At a recent wedding, I caught myself lingering hesitantly near the bar, weighing how I might evade the gaze of aunties and uncles if I walked back to my table with a glass of wine. At 26, this decision ought to have been straightforward. In a cultural context where good girls marry doctors, however, it wasn’t nearly so simple.
Community still mediates our desires, decisions, and even our deaths. Pakistani model Qandeel Baloch was also 26 when she was murdered by her brother last year on July 15 for “bringing disrepute” to their family’s honor. Her crime? The saucy, sexual photos she posted on social media. Approaching the one-year anniversary of Baloch’s death, I imagined a world where South Asian women can explore pleasure and sexuality on their own terms. Balli Kaur Jaswal‘s Erotic Stories for Punjabi Widows (HarperCollins) is a thrilling exploration of what this reality could look like.
The novel focuses on Nikki, a British Indian twenty-something university dropout who is trying figure out her career. She latches onto an opportunity to teach creative writing classes to a group of Punjabi widows at the gurudwara. When Nikki discovers that many of her students are unable to read or write English, the women start sharing stories of past and present pleasure. Eggplants and cucumbers take on anatomical significance, breasts burst out of sari blouses, and ghee lubes up more than a roti. For the widows, otherwise written off by their families, the weekly storytelling sessions become an avenue for agency and release.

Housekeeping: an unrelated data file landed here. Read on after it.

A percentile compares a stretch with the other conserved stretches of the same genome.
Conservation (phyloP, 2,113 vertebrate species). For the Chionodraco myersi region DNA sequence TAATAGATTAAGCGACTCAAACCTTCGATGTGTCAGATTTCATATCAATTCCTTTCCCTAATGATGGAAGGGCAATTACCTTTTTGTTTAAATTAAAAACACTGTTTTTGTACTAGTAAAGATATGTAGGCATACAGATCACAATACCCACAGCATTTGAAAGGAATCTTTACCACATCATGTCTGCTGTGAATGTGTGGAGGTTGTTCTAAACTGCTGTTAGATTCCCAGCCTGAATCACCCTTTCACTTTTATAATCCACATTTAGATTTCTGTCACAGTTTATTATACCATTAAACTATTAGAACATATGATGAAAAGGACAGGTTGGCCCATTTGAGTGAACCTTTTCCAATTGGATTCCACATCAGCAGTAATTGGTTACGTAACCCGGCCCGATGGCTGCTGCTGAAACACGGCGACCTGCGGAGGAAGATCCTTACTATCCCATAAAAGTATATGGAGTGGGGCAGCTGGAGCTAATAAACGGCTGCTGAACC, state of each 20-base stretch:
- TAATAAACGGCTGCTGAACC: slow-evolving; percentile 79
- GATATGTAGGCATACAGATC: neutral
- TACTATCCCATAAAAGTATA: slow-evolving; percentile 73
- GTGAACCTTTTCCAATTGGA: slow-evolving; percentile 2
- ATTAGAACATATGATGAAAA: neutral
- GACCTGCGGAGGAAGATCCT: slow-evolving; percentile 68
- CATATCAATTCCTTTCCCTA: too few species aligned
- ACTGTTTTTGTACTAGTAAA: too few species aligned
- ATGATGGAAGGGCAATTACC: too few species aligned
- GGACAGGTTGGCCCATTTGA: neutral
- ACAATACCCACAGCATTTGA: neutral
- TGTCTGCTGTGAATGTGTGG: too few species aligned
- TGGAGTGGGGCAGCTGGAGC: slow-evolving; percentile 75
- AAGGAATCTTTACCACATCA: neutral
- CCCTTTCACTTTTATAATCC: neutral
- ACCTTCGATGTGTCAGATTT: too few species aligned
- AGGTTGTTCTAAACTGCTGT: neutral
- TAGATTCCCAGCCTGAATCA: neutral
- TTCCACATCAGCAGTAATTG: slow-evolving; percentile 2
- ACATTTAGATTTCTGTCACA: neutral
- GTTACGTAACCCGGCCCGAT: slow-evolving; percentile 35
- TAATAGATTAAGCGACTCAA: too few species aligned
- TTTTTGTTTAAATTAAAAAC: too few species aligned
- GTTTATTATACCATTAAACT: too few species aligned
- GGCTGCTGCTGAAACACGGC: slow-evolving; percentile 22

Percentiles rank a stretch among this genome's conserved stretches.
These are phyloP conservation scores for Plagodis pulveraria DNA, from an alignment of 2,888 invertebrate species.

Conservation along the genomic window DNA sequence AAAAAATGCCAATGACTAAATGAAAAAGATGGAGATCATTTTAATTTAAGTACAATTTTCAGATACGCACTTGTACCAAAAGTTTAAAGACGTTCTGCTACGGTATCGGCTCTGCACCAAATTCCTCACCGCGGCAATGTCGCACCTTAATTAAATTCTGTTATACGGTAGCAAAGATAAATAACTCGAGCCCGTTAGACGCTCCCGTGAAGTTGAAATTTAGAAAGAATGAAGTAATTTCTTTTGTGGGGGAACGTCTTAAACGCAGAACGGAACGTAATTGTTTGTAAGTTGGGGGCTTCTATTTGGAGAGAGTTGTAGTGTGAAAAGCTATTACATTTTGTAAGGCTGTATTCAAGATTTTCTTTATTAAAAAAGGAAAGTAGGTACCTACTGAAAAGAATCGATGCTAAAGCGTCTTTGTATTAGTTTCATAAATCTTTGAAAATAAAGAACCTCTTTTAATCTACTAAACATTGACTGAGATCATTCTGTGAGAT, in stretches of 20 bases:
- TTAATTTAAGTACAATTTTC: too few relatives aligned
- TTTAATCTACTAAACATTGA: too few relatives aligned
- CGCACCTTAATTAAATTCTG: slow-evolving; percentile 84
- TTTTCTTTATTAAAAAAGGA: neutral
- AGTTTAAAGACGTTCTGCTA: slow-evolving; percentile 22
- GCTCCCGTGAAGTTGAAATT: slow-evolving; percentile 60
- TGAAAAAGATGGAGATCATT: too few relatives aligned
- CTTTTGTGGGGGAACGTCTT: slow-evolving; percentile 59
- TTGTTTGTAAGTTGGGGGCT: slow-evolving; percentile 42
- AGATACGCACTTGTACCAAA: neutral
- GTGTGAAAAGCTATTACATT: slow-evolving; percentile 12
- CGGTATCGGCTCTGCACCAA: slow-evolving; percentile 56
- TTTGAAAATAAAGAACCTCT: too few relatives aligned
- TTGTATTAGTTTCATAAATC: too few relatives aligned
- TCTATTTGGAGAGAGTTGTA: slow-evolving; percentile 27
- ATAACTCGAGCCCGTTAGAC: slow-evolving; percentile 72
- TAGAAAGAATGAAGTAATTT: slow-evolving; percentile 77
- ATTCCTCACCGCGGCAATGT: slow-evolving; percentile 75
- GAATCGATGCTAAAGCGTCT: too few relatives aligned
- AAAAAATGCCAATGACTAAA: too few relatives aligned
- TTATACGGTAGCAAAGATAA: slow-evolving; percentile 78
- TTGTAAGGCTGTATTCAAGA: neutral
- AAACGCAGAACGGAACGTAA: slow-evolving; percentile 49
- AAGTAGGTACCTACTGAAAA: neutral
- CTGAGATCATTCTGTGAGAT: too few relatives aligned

The increasing popularity of the women’s class, however, catches the attention of the Brothers, the Southall Sikh community’s brutish “morality police.” And outside of class, the unresolved deaths of three young Punjabi women cast a shadow on community interactions.
Jaswal deftly uses the imaginative erotica to push the narrative forward: While some might balk at the detailed fantasies, the delightfully explicit writing also undoes stereotypes about South Asian women’s sexual pleasure through its titillation. Her aunties are also multidimensional personalities, grappling with everything from feminism and familial duties, to the more taboo, like marital rape and same-sex desire. I was astonished to see older women portrayed with nuance, without being reduced to a sexless familial role. In the same way, Nikki and her friends are given more depth than typical millennial tropes. As generations collide in the classroom, what unfolds is a nuanced novel about female friendship and patriarchal culture.
Erotic Stories for Punjabi Widows is a quick read, managing to remain light as it navigates the hard stuff. Much in the way Jaswal’s women eagerly shared their sexy, lively stories with one another, I can’t wait to return this book to my public library so more people — especially women — can also explore this world of unmediated desire and decision-making.
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Nina Bhattacharya is a writer and educator based in Cambridge, MA, who develops creative educational tools that make big global health ideas accessible to diverse learners. She’s a graduate of the Harvard T.H. Chan School of Public Health and was a 2012-13 Fulbright Fellow in Indonesia. Find her at @onlynina and listen to her on the Almirah Radio Hour.